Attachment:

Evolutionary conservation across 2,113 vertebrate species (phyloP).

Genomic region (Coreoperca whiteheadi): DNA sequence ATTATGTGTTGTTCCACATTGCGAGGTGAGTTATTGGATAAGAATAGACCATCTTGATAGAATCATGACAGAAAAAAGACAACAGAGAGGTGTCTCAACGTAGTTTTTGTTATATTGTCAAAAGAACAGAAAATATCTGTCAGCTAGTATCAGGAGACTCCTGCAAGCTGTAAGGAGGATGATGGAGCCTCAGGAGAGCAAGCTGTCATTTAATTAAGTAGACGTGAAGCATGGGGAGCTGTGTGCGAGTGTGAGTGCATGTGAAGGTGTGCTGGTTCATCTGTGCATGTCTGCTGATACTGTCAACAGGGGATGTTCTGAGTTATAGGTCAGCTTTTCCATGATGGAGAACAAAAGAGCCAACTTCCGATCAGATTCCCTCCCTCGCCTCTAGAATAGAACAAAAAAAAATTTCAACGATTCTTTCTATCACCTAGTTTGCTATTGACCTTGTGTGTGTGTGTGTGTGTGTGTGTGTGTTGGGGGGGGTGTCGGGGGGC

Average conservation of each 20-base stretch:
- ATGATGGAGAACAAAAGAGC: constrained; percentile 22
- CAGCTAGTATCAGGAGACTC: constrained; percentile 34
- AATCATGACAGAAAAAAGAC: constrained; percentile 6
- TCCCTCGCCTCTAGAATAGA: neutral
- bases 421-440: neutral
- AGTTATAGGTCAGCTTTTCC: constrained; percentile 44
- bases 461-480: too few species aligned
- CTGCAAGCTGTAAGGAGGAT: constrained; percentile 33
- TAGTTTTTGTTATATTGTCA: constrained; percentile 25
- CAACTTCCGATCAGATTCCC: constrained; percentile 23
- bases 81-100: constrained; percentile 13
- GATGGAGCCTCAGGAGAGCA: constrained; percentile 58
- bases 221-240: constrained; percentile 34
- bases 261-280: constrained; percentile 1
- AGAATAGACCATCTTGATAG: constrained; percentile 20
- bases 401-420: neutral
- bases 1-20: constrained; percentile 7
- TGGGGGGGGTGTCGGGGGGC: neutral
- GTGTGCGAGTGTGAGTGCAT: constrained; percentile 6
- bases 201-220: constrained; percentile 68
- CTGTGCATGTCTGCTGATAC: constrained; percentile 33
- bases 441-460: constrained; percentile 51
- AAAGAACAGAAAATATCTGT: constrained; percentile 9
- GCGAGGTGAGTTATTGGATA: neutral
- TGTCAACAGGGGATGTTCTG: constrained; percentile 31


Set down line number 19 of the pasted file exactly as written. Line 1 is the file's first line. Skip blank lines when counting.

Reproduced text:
- bases 401-420: neutral